1905 was the eventful year of the Russian revolution and the dissolution of the Norway-Sweden Union, and was also the year when Albert Einstein published his revolutionary theories. Old ideas within meteorology and oceanography were also questioned.
The same year the Swedish oceanographer Vagn Walfrid Ekman introduced a theory that contradicted both accepted opinions and common sense, as is often the case for real science.
The Norwegian Nansen’s ideas
It started, not as a Swedish, but as a Norwegian idea. In 1893 the Norwegian scientist and explorer Fritjof Nansen (1861-1930) headed through the Arctic Ocean on board the purpose-built ship “Fram”.
Nansen was a respected scientist and good observer. In the Arctic Ocean he noted that the icebergs were not driven in the same direction as the wind but at an angle of 20-40 degrees to the right. Nansen assumed that this had something to do with the affect of the earth’s rotation, which is to the right in the northern hemisphere.
Nansen continued to thing about this phenomenon. When the wind, due to friction against the water surface, drives the water in the top layer a little to the right, then this water layer will in turn, through internal friction, drive the layer under it a little more to the right, and so it continues through underlying layers.
The action of the wind is therefore spread down through a water mass with increased deviation so that it is even possible that water at a certain depth moves in the opposite direction to the wind.
Ekman explains the phenomenon
Nansen got a complete explanation after he had presented his observation for his compatriot Vilhelm Bjerknes (1862- 1951), professor of physics at Stockholm University. He passed on the problem to one of his young students, Vagn Walfrid Ekman (1874-1954).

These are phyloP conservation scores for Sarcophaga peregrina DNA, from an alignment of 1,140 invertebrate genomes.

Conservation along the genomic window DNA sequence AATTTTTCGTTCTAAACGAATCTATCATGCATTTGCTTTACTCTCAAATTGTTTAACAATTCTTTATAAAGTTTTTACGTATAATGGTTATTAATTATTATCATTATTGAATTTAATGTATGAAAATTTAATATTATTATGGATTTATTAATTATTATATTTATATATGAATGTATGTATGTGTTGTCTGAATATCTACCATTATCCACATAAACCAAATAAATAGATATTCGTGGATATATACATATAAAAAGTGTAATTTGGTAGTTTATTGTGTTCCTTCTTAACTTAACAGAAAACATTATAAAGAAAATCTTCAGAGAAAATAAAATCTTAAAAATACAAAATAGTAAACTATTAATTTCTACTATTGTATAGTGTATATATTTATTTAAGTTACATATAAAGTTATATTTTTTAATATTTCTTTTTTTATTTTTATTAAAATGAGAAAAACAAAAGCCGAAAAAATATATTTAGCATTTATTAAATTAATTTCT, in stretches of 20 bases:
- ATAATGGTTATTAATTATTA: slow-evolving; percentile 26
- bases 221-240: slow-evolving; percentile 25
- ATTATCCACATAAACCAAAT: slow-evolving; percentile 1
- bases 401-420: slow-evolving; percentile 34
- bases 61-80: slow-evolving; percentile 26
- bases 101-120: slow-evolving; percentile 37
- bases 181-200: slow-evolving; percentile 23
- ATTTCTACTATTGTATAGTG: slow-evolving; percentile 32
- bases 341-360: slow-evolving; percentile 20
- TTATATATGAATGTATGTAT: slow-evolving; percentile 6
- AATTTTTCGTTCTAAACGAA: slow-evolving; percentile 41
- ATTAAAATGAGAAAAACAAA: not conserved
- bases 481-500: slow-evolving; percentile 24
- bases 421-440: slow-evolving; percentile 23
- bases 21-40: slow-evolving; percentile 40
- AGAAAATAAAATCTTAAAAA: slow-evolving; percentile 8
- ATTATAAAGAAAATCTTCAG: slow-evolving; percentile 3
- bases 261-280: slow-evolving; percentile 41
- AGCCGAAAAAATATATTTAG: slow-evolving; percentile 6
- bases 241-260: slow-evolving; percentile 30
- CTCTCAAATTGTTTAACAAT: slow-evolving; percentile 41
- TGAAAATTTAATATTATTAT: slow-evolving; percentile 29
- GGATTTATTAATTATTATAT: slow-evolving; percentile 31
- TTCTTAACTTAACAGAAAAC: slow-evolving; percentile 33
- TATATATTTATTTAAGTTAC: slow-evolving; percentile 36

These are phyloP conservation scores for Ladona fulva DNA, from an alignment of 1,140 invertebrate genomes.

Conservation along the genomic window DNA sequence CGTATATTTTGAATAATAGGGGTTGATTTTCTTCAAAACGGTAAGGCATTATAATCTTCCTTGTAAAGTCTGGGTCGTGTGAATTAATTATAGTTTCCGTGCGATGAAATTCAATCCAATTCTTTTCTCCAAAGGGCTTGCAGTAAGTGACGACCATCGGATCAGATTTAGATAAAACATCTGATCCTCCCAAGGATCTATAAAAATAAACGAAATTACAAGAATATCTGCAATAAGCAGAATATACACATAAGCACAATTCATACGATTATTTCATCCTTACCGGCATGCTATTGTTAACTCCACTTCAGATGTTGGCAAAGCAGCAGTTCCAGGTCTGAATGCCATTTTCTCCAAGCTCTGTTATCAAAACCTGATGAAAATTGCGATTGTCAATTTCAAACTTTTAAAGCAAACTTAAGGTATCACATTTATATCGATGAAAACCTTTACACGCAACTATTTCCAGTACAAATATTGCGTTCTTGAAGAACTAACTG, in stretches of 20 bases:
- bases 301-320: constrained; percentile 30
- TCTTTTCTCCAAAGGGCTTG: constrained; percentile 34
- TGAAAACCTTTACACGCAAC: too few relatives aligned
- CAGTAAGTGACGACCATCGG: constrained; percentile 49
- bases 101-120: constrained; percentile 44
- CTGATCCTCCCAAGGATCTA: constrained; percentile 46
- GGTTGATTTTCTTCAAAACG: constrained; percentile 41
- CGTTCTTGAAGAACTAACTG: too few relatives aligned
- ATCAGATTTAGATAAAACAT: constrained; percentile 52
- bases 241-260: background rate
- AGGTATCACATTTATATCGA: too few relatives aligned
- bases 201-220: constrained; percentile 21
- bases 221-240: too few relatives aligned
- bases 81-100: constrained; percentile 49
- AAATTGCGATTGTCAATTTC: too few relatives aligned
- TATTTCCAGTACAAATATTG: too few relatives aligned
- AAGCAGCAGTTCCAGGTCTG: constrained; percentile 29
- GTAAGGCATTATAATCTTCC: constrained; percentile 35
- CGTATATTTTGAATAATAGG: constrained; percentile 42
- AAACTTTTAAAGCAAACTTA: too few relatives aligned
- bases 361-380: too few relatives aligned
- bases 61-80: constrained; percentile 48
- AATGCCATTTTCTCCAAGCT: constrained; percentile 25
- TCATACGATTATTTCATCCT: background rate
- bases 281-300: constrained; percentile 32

Ekman used equations to prove Nansen’s hypothesis which suggestively described how the rotation of the earth causes the direction of water movement to change with increasing depth, in a converging spiral which later became known as the Ekman spiral.
Today both Swedish and international scientists talk about the “Ekman layer” which is where this effect is noticeable. However at the time, Ekman’s work was not appreciated. His results were controversial and created as much debate within the fields of oceanography and meteorology as Albert Einstein’s articles on relativity the same year.
Ekman’s conclusions (which are really Nansen’s) disagreed with the dominating opinions that the currents in the sea were not affected by the earth’s rotation, and that they had the same direction from the surface down to the bottom.
The extent of the Ekman layer above the Earth’s surface is decided not only by the turbulence caused by the underlying ruggedness but also by the temperature distribution in the layer, as well as, surprisingly, the affect of the Earth’s rotation.
The ability of the Coriolis effect to limit air currents is also shown. In the sea it limits the vertical effect of the wind, and in the atmosphere it limits the vertical exchange of air.
Ekman’s name is associated with more phenomena and mechanisms than another Swedish oceanography Rossby, who has also given his name to many scientific concepts. The article Circulation in the tropics shows how the Earth’s rotation causes the Trade winds to force cold water to upwell to the surface along the equator in the eastern Pacific.
The scientific term for this is “Ekman pumping” or “Ekman transport”, despite the fact that it is actually due to the Coriolis effect. There is also an “Ekman number” and anyone unsure of the turning properties of the Coriolis effect can refer to “Ekman veering”.